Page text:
P. G. & E. denied that it negligently constructed, maintained and operated the premises and that any injury was caused by its acts. It admitted that Arthur and Janet were asphyxiated by "operation of an unvented butane gas heater" in one of the cabins and that Arthur died as a result. An affirmative defense of contributory negligence also was pleaded.

Copies of the two leases of the property were attached to the answer of P. G. & E. and incorporated therein by reference. The first, to Hinman, provided that the lessee had the right to construct improvements "proper and suitable for residential and recreational purposes" upon the premises. He could remove any improvements which he erected, with certain exceptions not here material, before the termination of the lease, but any structures not so removed "shall be deemed to be fixtures constituting a part of said premises and title thereto shall thereupon automatically vest in" P. G. & E.

The one-year lease to Harris contained a similar provision and provided further that: "Lessee shall not permit any disorderly conduct or nuisance to exist on said premises." P. G. & E. was given the right of entry during the term of the lease "for the purpose of inspecting" the premises and determining if Harris was complying with the terms of the lease. Harris promised to keep the buildings in repair and return them to P. G. & E. in good condition at the termination of the lease. It was provided that any holding over after the expiration of [40 Cal. 2d 258] the lease with the consent of P. G. & E. should be considered a tenancy from month to month on the terms and conditions specified in the lease.

The answer of the Harrises and Mrs. Karteus denied all of the material allegations of the complaint and specifically denied that the accident was due to any negligence upon their part. They also interposed the affirmative defense of contributory negligence.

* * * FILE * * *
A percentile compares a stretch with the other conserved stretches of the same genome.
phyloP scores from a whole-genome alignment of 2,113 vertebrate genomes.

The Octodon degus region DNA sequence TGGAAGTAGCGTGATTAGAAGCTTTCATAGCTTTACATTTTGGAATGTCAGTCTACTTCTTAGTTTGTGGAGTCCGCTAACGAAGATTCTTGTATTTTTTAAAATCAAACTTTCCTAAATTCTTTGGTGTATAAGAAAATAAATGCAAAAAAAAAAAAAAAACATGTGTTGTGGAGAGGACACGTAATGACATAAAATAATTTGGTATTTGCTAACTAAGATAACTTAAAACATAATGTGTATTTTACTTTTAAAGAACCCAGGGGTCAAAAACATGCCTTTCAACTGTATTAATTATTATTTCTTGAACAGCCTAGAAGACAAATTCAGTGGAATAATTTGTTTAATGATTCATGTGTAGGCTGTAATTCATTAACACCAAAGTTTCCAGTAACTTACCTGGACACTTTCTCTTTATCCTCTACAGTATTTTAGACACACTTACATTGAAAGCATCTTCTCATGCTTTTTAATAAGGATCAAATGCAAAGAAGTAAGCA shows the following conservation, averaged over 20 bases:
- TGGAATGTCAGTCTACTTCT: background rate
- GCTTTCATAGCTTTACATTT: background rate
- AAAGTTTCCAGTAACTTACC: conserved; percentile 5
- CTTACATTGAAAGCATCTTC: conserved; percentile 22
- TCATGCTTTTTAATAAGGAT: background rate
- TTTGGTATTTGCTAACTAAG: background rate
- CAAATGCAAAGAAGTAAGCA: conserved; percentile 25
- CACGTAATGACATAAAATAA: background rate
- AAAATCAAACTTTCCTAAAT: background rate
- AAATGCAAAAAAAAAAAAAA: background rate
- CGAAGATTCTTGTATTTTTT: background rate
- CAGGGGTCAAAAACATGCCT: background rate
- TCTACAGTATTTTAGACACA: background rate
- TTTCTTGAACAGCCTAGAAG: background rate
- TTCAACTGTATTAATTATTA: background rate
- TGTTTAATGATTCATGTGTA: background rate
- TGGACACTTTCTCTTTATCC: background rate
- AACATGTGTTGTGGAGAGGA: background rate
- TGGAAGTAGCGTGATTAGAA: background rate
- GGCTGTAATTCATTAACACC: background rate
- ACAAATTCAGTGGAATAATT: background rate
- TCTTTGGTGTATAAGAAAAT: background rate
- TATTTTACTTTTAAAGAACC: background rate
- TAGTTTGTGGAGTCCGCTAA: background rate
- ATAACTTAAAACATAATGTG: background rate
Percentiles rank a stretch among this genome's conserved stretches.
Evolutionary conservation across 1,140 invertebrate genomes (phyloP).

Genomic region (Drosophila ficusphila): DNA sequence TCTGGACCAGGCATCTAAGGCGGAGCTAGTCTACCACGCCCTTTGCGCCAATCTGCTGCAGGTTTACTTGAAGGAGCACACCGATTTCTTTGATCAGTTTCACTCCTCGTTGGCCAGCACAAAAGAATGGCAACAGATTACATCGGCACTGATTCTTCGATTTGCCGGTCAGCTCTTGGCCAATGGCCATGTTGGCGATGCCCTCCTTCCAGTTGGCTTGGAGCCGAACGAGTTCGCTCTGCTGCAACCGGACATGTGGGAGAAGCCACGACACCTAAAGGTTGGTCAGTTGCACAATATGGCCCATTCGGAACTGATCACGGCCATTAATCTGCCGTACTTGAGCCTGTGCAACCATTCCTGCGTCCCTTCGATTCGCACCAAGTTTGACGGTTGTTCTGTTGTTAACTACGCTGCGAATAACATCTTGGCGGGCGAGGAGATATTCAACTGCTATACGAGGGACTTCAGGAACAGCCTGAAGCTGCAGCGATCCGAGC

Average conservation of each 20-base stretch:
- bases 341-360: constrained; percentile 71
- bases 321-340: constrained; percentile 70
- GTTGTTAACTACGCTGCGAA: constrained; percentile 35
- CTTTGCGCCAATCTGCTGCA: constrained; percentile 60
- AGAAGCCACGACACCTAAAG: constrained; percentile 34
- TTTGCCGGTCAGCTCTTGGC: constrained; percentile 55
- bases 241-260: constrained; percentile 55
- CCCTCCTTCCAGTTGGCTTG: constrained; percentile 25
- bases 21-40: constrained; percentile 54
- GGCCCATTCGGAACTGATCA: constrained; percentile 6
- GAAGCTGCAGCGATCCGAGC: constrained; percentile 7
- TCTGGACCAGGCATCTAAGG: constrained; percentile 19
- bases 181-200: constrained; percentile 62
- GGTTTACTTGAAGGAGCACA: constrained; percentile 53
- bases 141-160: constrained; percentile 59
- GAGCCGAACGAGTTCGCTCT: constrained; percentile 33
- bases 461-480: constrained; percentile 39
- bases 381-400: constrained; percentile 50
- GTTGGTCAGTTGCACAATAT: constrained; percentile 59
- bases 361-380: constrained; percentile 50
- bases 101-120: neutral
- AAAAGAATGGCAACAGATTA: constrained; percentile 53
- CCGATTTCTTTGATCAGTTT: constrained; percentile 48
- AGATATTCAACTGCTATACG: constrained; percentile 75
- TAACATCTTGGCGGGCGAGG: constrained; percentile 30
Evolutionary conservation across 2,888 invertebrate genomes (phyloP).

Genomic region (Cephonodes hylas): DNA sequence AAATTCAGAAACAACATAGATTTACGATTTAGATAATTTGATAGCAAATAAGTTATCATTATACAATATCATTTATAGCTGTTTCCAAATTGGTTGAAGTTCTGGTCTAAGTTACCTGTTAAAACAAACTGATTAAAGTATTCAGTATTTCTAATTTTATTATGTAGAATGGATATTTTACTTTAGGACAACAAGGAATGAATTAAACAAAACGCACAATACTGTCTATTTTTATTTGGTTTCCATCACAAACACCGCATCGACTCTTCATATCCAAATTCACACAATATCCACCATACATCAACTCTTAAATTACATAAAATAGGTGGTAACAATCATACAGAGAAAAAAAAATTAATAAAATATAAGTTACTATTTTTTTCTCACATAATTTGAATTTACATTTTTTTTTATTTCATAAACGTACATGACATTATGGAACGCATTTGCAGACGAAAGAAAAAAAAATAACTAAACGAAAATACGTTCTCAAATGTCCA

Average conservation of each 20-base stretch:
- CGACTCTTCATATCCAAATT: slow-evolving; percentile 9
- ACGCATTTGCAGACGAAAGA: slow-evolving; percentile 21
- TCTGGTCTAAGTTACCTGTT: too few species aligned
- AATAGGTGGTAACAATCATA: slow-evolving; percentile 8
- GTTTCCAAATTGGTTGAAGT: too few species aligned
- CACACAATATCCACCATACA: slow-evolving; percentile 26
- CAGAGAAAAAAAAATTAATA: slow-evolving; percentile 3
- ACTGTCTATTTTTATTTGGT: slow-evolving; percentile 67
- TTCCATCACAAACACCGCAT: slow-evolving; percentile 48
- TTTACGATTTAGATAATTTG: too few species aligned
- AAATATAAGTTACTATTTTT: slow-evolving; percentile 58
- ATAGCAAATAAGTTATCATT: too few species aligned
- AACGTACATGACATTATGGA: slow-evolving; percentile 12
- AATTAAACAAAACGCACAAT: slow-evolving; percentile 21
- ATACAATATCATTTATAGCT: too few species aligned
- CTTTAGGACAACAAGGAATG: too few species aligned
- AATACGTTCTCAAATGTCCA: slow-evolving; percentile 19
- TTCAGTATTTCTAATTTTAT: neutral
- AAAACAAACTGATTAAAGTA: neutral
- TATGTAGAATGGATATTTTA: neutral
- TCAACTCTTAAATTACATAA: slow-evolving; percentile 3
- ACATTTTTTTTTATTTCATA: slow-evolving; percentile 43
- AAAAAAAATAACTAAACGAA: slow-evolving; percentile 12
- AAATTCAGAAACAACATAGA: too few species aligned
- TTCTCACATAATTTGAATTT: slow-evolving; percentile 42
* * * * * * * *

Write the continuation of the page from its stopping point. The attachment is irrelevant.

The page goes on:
There is virtually no dispute as to the facts. Viewed in the light most favorable to the plaintiffs, with all inconsistencies disregarded and only those inferences favorable to the plaintiffs which reasonably can be drawn from the evidence considered, the evidence may be summarized as follows:

P. G. & E. owned certain real property which it leased to Hinman. Sometime prior to the termination of that lease, improvements were placed upon the property, including three streetcars converted into living and sleeping accommodations. These improvements, not having been removed at the time the lease was terminated, became the property of P. G. & E.

Hinman, with the permission of P. G. & E., assigned his lease to Dahl and Allen, who thereafter purported to sublet the premises to Green. Harris originally took possession of the property from Green under an agreement whereby he purchased Green's stock in trade and operating equipment and rented the premises from him. Thereafter, the Harrises purchased and installed the secondhand gas heater which was defective.